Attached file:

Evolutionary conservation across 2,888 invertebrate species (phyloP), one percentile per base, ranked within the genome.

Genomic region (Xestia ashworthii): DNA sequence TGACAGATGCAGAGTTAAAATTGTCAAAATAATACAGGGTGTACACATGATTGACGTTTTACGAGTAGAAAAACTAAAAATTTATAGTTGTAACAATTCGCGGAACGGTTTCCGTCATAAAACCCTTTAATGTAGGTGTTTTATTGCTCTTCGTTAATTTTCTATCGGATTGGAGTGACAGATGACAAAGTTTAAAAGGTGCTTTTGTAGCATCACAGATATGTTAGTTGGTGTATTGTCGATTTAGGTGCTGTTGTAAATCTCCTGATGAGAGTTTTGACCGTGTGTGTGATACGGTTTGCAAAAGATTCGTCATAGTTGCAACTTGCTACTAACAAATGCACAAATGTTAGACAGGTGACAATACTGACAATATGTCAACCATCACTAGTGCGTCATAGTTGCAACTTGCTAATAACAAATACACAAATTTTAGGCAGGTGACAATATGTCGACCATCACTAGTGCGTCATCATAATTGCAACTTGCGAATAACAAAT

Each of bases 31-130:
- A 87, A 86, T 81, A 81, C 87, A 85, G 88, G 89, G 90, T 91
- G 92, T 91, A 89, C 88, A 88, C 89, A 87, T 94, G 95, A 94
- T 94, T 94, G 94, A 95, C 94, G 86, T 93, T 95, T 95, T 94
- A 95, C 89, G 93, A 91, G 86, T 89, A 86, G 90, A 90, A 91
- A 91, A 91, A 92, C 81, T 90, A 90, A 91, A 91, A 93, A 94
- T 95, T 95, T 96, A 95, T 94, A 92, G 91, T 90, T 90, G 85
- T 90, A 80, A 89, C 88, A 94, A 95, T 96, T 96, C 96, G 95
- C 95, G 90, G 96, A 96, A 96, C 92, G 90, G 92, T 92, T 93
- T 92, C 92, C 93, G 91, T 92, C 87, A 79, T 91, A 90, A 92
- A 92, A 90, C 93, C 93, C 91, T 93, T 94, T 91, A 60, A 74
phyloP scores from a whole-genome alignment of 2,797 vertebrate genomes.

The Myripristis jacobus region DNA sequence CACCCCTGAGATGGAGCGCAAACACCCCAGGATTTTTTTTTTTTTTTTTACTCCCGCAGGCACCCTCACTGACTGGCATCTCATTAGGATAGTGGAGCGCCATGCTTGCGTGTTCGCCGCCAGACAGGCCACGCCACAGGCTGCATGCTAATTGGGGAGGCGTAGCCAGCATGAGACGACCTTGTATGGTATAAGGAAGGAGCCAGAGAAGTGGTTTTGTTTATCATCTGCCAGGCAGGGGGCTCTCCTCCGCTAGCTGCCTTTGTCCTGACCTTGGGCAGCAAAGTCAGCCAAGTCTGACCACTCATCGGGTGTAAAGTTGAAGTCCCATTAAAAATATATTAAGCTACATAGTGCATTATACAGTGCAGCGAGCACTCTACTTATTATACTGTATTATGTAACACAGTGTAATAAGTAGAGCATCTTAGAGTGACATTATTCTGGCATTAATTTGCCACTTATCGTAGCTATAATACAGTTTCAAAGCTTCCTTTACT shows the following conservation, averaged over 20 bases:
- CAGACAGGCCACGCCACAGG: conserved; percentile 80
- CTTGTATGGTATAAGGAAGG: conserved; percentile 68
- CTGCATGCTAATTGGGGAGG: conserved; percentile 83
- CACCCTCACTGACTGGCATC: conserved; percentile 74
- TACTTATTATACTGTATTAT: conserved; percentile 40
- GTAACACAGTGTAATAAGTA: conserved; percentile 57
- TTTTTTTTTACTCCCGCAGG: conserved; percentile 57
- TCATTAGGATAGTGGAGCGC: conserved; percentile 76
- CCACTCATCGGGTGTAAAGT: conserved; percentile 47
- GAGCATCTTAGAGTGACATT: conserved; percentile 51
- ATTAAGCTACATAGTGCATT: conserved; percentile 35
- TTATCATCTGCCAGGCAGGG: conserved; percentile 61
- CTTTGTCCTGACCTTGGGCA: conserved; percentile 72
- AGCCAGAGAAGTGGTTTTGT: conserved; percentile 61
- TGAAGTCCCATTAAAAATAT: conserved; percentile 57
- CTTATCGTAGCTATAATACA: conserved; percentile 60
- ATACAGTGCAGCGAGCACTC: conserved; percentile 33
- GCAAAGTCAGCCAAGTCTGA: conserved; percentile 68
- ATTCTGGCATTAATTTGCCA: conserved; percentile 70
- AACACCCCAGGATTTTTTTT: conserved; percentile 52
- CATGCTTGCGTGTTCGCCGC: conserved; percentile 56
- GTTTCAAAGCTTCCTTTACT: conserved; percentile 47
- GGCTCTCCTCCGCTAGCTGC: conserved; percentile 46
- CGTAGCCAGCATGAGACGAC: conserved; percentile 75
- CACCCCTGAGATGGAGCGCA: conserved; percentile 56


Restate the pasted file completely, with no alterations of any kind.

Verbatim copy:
Evolutionary conservation across 2,888 invertebrate species (phyloP), one percentile per base, ranked within the genome.

Genomic region (Xestia ashworthii): DNA sequence TGACAGATGCAGAGTTAAAATTGTCAAAATAATACAGGGTGTACACATGATTGACGTTTTACGAGTAGAAAAACTAAAAATTTATAGTTGTAACAATTCGCGGAACGGTTTCCGTCATAAAACCCTTTAATGTAGGTGTTTTATTGCTCTTCGTTAATTTTCTATCGGATTGGAGTGACAGATGACAAAGTTTAAAAGGTGCTTTTGTAGCATCACAGATATGTTAGTTGGTGTATTGTCGATTTAGGTGCTGTTGTAAATCTCCTGATGAGAGTTTTGACCGTGTGTGTGATACGGTTTGCAAAAGATTCGTCATAGTTGCAACTTGCTACTAACAAATGCACAAATGTTAGACAGGTGACAATACTGACAATATGTCAACCATCACTAGTGCGTCATAGTTGCAACTTGCTAATAACAAATACACAAATTTTAGGCAGGTGACAATATGTCGACCATCACTAGTGCGTCATCATAATTGCAACTTGCGAATAACAAAT

Each of bases 31-130:
- A 87, A 86, T 81, A 81, C 87, A 85, G 88, G 89, G 90, T 91
- G 92, T 91, A 89, C 88, A 88, C 89, A 87, T 94, G 95, A 94
- T 94, T 94, G 94, A 95, C 94, G 86, T 93, T 95, T 95, T 94
- A 95, C 89, G 93, A 91, G 86, T 89, A 86, G 90, A 90, A 91
- A 91, A 91, A 92, C 81, T 90, A 90, A 91, A 91, A 93, A 94
- T 95, T 95, T 96, A 95, T 94, A 92, G 91, T 90, T 90, G 85
- T 90, A 80, A 89, C 88, A 94, A 95, T 96, T 96, C 96, G 95
- C 95, G 90, G 96, A 96, A 96, C 92, G 90, G 92, T 92, T 93
- T 92, C 92, C 93, G 91, T 92, C 87, A 79, T 91, A 90, A 92
- A 92, A 90, C 93, C 93, C 91, T 93, T 94, T 91, A 60, A 74
phyloP scores from a whole-genome alignment of 2,797 vertebrate genomes.

The Myripristis jacobus region DNA sequence CACCCCTGAGATGGAGCGCAAACACCCCAGGATTTTTTTTTTTTTTTTTACTCCCGCAGGCACCCTCACTGACTGGCATCTCATTAGGATAGTGGAGCGCCATGCTTGCGTGTTCGCCGCCAGACAGGCCACGCCACAGGCTGCATGCTAATTGGGGAGGCGTAGCCAGCATGAGACGACCTTGTATGGTATAAGGAAGGAGCCAGAGAAGTGGTTTTGTTTATCATCTGCCAGGCAGGGGGCTCTCCTCCGCTAGCTGCCTTTGTCCTGACCTTGGGCAGCAAAGTCAGCCAAGTCTGACCACTCATCGGGTGTAAAGTTGAAGTCCCATTAAAAATATATTAAGCTACATAGTGCATTATACAGTGCAGCGAGCACTCTACTTATTATACTGTATTATGTAACACAGTGTAATAAGTAGAGCATCTTAGAGTGACATTATTCTGGCATTAATTTGCCACTTATCGTAGCTATAATACAGTTTCAAAGCTTCCTTTACT shows the following conservation, averaged over 20 bases:
- CAGACAGGCCACGCCACAGG: conserved; percentile 80
- CTTGTATGGTATAAGGAAGG: conserved; percentile 68
- CTGCATGCTAATTGGGGAGG: conserved; percentile 83
- CACCCTCACTGACTGGCATC: conserved; percentile 74
- TACTTATTATACTGTATTAT: conserved; percentile 40
- GTAACACAGTGTAATAAGTA: conserved; percentile 57
- TTTTTTTTTACTCCCGCAGG: conserved; percentile 57
- TCATTAGGATAGTGGAGCGC: conserved; percentile 76
- CCACTCATCGGGTGTAAAGT: conserved; percentile 47
- GAGCATCTTAGAGTGACATT: conserved; percentile 51
- ATTAAGCTACATAGTGCATT: conserved; percentile 35
- TTATCATCTGCCAGGCAGGG: conserved; percentile 61
- CTTTGTCCTGACCTTGGGCA: conserved; percentile 72
- AGCCAGAGAAGTGGTTTTGT: conserved; percentile 61
- TGAAGTCCCATTAAAAATAT: conserved; percentile 57
- CTTATCGTAGCTATAATACA: conserved; percentile 60
- ATACAGTGCAGCGAGCACTC: conserved; percentile 33
- GCAAAGTCAGCCAAGTCTGA: conserved; percentile 68
- ATTCTGGCATTAATTTGCCA: conserved; percentile 70
- AACACCCCAGGATTTTTTTT: conserved; percentile 52
- CATGCTTGCGTGTTCGCCGC: conserved; percentile 56
- GTTTCAAAGCTTCCTTTACT: conserved; percentile 47
- GGCTCTCCTCCGCTAGCTGC: conserved; percentile 46
- CGTAGCCAGCATGAGACGAC: conserved; percentile 75
- CACCCCTGAGATGGAGCGCA: conserved; percentile 56